Single mother and star point guard Kaneisha Atwater scores 1,000th point
Everyone has a different story about what his or her life was like at 18 years old. For Kaneisha Atwater, her story continues to follow her.
Last week, in a Monday evening away game against FIU, single mother and star point guard Atwater scored her 1,000th career point. With Whitney Knight out with an injury, Atwater has stepped up to lead the team in all aspects.
Atwater scored 186 points during her freshman year at Virginia Commonwealth. In her sophomore year and first year at FGCU, she scored 261 points. Her junior year added a substantial 482 points to the books.
Her mark of 822 points and counting at FGCU during her three seasons ranks 11th all-time in the FGCU record books, just 17 points behind current assistant Chelsea Lyles.
Before her days at FGCU, Atwater earned a scholarship to Old Dominion University. She had a big decision to make in her life and basketball career for the next nine months.
“I was committed to Old Dominion University at the end of my senior year, and two weeks away from getting on a plane to attend Old Dominion, I found out I was pregnant,” Atwater said. “I went home and discussed it with my family and decided to keep Andarious. Basically, I didn’t think I would play basketball anymore.”
Atwater’s son, Andarious Jerome Fulton was born Dec. 31, 2011, and a few days later, she received a call asking if she was still interested in playing basketball. She was offered an opportunity to play again at Virginia Commonwealth.
Before continuing her passion at VCU, Atwater was named to the 35th annual Parade All- America High School Girls Basketball team, the first–ever by a VCU recruit. As a freshman, she started 12 of the 30 games she played at VCU. Earning the Newcomer of the Year, Atwater then transferred to FGCU. She started 31 of the 33 games she played her sophomore year at FGCU.
By her junior year, she was named to the Atlantic Sun Conference All-Conference First Team and earned a position on the A-Sun Championship All-Tournament Team.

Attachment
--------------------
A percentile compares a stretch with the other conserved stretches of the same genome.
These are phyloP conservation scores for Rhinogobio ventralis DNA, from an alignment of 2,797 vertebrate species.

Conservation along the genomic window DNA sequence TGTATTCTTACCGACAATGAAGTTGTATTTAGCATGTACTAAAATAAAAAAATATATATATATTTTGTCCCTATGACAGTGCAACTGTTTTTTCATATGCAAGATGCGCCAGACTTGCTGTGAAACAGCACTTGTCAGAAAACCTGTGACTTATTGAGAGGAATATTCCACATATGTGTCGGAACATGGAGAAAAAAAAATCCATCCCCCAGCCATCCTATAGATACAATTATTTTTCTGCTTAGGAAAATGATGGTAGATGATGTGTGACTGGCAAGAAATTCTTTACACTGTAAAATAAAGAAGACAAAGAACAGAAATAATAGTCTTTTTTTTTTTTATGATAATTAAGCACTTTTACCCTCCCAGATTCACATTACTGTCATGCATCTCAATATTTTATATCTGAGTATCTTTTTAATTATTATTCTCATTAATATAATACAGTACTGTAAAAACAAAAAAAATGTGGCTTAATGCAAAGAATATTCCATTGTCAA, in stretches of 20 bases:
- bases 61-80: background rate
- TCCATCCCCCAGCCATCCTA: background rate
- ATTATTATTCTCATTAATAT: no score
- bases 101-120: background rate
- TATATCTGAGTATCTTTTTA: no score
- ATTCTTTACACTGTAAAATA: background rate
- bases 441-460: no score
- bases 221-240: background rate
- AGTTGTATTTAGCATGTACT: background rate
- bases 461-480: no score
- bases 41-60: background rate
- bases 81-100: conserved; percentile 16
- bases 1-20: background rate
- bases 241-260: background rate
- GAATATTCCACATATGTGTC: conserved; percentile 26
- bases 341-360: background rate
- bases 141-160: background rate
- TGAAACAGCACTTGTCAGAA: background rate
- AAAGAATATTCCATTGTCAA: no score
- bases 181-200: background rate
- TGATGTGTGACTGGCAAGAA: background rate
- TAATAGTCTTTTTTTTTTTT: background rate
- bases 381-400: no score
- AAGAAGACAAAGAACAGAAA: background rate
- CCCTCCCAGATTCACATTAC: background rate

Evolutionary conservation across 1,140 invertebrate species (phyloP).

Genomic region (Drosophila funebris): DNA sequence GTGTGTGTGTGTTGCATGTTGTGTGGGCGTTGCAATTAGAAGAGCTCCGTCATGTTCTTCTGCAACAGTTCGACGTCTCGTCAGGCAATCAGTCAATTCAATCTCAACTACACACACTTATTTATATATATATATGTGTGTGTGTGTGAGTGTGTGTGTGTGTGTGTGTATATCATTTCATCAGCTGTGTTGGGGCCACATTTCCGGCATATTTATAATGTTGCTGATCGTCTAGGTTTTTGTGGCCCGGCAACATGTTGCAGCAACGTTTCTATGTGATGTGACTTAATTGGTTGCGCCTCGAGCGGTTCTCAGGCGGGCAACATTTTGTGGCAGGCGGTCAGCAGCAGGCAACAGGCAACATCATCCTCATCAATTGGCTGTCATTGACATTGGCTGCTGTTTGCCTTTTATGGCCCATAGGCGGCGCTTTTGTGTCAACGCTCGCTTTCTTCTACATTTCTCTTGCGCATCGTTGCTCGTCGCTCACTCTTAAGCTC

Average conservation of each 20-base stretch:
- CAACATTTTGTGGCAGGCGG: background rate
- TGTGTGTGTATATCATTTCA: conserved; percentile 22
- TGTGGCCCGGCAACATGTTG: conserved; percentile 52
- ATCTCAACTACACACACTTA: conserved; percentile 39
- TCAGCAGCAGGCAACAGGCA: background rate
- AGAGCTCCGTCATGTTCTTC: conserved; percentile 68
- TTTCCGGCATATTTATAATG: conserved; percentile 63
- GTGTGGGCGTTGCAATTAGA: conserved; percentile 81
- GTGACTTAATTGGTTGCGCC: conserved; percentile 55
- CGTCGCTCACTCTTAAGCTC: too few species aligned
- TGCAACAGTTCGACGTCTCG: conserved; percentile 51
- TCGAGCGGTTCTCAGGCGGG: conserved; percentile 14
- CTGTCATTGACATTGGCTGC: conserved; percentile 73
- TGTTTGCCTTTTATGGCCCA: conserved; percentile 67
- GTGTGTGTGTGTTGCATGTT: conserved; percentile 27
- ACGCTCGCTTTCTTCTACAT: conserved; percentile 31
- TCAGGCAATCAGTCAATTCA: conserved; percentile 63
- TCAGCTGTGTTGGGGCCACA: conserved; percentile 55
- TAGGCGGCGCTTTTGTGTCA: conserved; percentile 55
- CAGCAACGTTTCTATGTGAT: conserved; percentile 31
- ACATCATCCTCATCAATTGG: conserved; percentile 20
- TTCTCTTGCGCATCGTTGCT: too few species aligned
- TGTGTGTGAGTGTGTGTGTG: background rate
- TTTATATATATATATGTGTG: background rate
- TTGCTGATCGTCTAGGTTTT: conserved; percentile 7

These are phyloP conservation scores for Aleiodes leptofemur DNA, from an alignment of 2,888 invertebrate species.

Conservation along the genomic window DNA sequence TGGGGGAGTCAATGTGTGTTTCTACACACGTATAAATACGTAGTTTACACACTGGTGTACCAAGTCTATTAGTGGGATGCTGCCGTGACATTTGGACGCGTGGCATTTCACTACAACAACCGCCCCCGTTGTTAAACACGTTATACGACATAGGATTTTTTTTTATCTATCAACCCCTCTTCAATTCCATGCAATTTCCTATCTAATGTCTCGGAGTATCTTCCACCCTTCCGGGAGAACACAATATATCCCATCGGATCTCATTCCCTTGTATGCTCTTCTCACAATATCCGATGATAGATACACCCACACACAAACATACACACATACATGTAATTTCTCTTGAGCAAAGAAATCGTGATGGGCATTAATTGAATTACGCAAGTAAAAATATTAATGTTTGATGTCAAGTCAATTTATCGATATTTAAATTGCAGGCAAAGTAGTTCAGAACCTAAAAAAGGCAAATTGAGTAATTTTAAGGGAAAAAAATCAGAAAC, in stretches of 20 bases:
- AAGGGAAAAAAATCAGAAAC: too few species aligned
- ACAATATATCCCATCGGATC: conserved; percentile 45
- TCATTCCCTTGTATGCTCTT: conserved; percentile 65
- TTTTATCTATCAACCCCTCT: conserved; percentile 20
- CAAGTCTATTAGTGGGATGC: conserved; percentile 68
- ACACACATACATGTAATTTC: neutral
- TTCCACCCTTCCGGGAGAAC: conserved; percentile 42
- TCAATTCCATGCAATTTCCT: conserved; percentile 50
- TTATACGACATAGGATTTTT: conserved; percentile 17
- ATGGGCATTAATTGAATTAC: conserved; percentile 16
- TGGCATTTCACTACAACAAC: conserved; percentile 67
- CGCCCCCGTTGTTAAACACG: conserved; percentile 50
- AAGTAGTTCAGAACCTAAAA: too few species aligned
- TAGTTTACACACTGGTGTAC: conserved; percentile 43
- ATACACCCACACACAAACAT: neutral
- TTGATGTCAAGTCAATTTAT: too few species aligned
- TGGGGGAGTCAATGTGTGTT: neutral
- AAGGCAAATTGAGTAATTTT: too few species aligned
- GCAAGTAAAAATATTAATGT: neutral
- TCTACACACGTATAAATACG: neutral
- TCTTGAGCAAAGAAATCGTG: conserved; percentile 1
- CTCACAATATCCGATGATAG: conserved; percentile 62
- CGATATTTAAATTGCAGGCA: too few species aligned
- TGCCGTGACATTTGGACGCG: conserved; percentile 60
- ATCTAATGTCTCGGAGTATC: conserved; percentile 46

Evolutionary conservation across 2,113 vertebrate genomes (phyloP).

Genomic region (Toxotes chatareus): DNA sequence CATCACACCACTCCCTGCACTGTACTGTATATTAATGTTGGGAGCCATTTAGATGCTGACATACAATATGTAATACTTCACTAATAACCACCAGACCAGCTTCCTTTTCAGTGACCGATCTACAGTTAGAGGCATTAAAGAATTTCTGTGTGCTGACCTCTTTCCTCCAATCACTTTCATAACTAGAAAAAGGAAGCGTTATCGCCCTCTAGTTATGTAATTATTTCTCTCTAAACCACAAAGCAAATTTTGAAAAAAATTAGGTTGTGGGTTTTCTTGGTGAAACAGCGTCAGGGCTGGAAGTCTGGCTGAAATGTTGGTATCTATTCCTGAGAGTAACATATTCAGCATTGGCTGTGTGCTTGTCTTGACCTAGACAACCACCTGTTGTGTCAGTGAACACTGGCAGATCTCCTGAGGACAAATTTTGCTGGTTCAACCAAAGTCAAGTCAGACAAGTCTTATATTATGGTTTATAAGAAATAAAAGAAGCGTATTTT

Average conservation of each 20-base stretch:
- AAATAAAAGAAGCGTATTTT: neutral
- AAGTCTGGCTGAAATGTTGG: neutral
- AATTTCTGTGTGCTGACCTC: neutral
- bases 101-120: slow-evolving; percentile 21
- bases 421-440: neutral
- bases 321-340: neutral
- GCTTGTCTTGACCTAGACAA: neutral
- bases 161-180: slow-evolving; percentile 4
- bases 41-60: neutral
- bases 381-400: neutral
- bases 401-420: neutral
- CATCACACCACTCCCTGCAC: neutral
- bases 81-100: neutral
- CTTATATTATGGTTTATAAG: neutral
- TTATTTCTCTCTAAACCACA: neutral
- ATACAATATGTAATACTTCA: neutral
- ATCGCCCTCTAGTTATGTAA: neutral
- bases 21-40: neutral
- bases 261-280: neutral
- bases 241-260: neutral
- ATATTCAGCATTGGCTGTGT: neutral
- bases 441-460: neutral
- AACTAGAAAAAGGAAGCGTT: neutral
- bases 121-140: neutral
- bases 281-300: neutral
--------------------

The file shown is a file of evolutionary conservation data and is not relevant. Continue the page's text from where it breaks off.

As her career grows, so does her little boy, who is now her biggest fan. “Seeing my son in the stands makes me more aggressive and want to achieve more,” Atwater said.
Along the way, Atwater and her son have faced many challenges. During her freshman year, Atwater barely saw her son. “When I came home for Christmas he didn’t know who I was because I hadn’t seen him in two or three months,” Atwater said. “It was very difficult for me to be a mother and my son not know who I am.”
Making a tough decision and moving back home to Fort Pierce put Atwater on FGCU’s radar. Not too long after the Eagles contacted Atwater through Facebook about a position on the team, Karl Smesko, FGCU’s women’s basketball coach, offered Atwater a place to go to school and a team to be part of that was close enough to where she can see her son every weekend.
Due to her transfer, Atwater was going to have to sit out a year before being able to play as an Eagle. Smesko didn’t like that.
“Smesko told me that we might have a shot of you playing this year. I was like, ‘How are we going to do that?’ He told me that we have to do a waiver and get it to the NCAA.”
Atwater took charge and began writing letters, getting explanations from her coach at VCU and a guidance counselor from her high school about what she experienced.
“They denied at first, but Smesko and I didn’t give up and appealed,” Atwater said. “They found another player that had gone through the same things having a boy, so they accepted the appeal, and I could start playing right away.”
Smesko has worked with a young mother who was also a basketball player and successfully helped her find balance between her life, motherhood and her career. So with confidence due to experience, Smesko knew he could find the same balance for Atwater.
Atwater continues her career at FGCU and continues to grow as a mother and as a player. It is clear to see that she plays with a heart full of both love for the game and love for her son. As one of her tattoos says, “Life is a beautiful struggle,” and Atwater is living proof.